XLII., XLIII.—Nos. 46 and 48 CHEYNE WALK.
Ground landlord, leaseholders, etc.
No. 46 is owned and occupied by L. A. Harrison, Esq., and No. 48 by
W. J. Disturnal, Esq., B.A., LL.B.
General description and date of structure.
Originally three separate houses, these buildings now contain the two
residences Nos. 46 and 48, the former including the original Nos. 46 and 47. The
property on which they stand adjoined that of Shrewsbury House on the east,
and the fine Tudor wall which forms the boundary has already been mentioned.
We quote the following from Mr. Randall Davies (fn. 1) : "The western boundary
of Shrewsbury House was 66 feet east of the house at the corner of Cheyne Row,
formerly called 'The Feathers' or 'The Prince's Arms'; the intervening space
being originally occupied by another tavern called 'The Three Tuns,'belonging
to the manor, which was pulled down some time before 1711 (Middx. Registry
1711, March 26, Clarkson to Turton)." No. 49 Cheyne Walk, which has been
rebuilt, is on the site of "The Feathers," and Nos. 46 and 48 occupy the frontage
of 66 feet mentioned by Mr. Davies as the site of "The Three Tuns," the
bowling green of which had been built upon a few years previously to form
Cheyne Row. The houses may have been built soon after the date of the lease
(1711), but they have been somewhat altered, and No. 48 was evidently remodelled about a century and a half ago. Externally they preserve their early
Georgian character, without possessing any striking features, and No. 48 is
cemented over the brickwork.
No. 46 has a nice little iron grille in the fanlight over the front door,
and an original archway in the hall with beautifully carved Ionic capitals. The
western portion has been made into one large room on the ground floor, and
has been panelled in keeping with the early 18th century fashion. Above there
are two good chimney-pieces, one understood to have come from No. 21
Cheyne Walk, and the other a copy of this. On the second floor there is an old
chimney-piece with dentil-cornice in the front room, and at the back is an old
hob grate. Several portions of the old cornice mouldings to the rooms are left.
No. 48 is an interesting house, in that it shows something of internal
architectural effect, dating from a period when decorative work was in decline.
The front room on the ground floor is curved in plan at its north end. This
was done to give sufficient space on one side for the stairs, the other side being
occupied by a little cupboard. In the recess is an arch which was inserted later
as it cuts into the cornice. The back room has been papered over the panelling,
but preserves its wood cornice. On the first floor the back room and "powder
room" are covered with plain panelling, and there is a small original chimneypiece. On the second floor is an early grate of reeded pattern.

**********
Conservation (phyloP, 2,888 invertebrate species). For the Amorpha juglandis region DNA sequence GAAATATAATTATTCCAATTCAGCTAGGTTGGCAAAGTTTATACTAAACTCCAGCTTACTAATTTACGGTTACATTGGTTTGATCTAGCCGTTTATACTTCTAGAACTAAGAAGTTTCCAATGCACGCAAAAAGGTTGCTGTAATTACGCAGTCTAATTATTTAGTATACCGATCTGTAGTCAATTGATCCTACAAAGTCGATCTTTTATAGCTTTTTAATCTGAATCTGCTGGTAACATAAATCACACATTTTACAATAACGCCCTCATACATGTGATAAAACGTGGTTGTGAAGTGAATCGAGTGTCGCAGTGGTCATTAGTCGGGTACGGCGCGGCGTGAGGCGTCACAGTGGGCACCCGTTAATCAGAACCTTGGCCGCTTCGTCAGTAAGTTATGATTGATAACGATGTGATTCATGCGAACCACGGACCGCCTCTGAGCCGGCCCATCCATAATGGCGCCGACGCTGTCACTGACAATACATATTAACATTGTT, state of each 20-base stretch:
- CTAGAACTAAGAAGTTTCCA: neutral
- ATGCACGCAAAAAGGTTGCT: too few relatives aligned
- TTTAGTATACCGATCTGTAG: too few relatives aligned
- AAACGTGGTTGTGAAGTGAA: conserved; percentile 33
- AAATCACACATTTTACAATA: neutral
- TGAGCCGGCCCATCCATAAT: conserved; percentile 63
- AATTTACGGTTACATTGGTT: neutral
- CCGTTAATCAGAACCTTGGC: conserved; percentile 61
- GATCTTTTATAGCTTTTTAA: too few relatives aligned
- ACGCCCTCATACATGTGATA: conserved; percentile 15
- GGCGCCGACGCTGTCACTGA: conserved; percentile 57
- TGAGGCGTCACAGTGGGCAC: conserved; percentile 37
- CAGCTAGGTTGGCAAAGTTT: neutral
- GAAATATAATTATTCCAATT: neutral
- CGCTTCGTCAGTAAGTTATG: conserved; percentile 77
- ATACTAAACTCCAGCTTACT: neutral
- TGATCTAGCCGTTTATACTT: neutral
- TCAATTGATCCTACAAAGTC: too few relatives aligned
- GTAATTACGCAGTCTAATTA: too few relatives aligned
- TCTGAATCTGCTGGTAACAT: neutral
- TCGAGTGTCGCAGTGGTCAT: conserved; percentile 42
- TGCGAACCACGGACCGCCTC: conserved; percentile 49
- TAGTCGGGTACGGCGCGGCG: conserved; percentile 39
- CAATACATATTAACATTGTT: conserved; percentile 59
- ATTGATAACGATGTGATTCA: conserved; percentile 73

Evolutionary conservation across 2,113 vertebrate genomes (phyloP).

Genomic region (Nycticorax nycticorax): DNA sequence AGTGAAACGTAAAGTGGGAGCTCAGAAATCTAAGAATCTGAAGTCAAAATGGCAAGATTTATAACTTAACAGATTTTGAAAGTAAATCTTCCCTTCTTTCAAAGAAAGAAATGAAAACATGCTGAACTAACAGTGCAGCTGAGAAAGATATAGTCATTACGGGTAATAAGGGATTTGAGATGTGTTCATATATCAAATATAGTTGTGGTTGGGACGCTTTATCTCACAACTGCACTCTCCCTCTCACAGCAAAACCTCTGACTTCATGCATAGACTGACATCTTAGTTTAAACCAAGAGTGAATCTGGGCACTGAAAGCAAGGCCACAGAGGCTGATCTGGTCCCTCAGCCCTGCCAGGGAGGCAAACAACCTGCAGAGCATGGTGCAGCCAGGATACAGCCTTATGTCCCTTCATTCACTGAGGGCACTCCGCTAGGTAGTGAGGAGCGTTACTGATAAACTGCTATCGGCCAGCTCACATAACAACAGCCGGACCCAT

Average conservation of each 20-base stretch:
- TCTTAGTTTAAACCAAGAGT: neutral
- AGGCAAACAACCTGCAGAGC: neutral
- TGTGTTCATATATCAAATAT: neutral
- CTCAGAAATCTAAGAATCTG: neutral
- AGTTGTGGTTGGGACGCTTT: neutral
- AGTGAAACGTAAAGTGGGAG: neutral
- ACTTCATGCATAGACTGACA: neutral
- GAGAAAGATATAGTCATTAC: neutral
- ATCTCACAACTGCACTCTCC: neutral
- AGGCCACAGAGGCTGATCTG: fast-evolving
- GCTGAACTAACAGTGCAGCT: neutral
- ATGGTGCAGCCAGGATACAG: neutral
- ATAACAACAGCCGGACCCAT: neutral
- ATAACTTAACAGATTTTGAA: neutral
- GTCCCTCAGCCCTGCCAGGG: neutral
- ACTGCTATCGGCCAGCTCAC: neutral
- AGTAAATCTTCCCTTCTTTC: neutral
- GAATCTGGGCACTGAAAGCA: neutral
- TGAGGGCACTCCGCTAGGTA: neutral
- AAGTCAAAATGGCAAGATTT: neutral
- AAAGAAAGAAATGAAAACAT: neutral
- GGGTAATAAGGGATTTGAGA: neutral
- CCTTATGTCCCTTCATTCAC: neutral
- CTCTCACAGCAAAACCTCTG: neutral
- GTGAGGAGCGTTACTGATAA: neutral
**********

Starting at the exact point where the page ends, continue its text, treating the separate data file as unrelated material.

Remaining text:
Although there is little left to show conclusively that the houses date
from 1711, yet that is probable. There seems to have been some rearrangement
in addition to the merely decorative alterations. The houses retain their three
"powder room" projections on the garden side, the two towards the west
having kept the original wood cornice at the eaves, and old hipped roofs.
Condition of repair.
The houses seem in good repair.
Although it is easy to identify "The Feathers" Inn in the rate-lists, and there is
no difficulty in tracing the residents in Shrewsbury House, yet it is not altogether plain
which entries refer to the three houses, Nos. 46, 47 and 48 Cheyne Walk. This
is perhaps due to the fact that houses were built in the front of Shrewsbury House at various
times, and their occupants may not have all been entered in the same order. The names
may be, however, of interest, and with the above reservation we will put them down in
the order which seems most probable.
In the position in which we should expect to find No. 46 is the entry "a new house"
for 1766–1768. The residents after this date are: 1769–1783, Charles Pinfold; 1790–1798,
Abel Vyvyan; 1799, Sarah Vyvyan; and 1800–1802, Richard Wilkinson.
The chief tenants of No. 47 appear to have been: 1713–1718, Madame Bendall;
1718–1722, Miles Arnold; 1723–1728, Forde Rodgers; 1729–1731, Lady Northcliffe;
1736–1760, Mary Errick; 1761–1768, Hon. Mrs. Verney; 1768–1775, Susan Nicholas;
1778–1779, Arabella Warrington; 1778–1779, Elizabeth Ward; 1781–1783, Hannah
Wills; 1790–1794, Stephen Artaud; 1799–1802, Joseph Munday.
In No. 48 were: 1714–1723, William Bockett, followed in 1724 by John Tey;
from 1730–1734 Mrs. Rose Tey lived here, and her name appears again after a short
tenancy by Thomas Tey (1735–1740). She stayed here until 1766, but the assessment
of the house falls from £26 to £15. The house was empty in 1766, occupied by John
Philips in 1767, and empty again until 1769, when the assessed rateable value rises to £28
with the tenancy of John Hall, who stayed till 1776. Then follow 1777–1781, Anne
Calloway; 1782–1783, Dorothy Sydenham; 1790–1796, John Morrison; 1798, George
Fielder; 1799, William Brook; 1800–1802, William Coleman.
Randall Davies, Chelsea Old Church (1904).
In the committee's ms. collection are—
Views of front (partly) and back, with those of Shrewsbury House (vide ante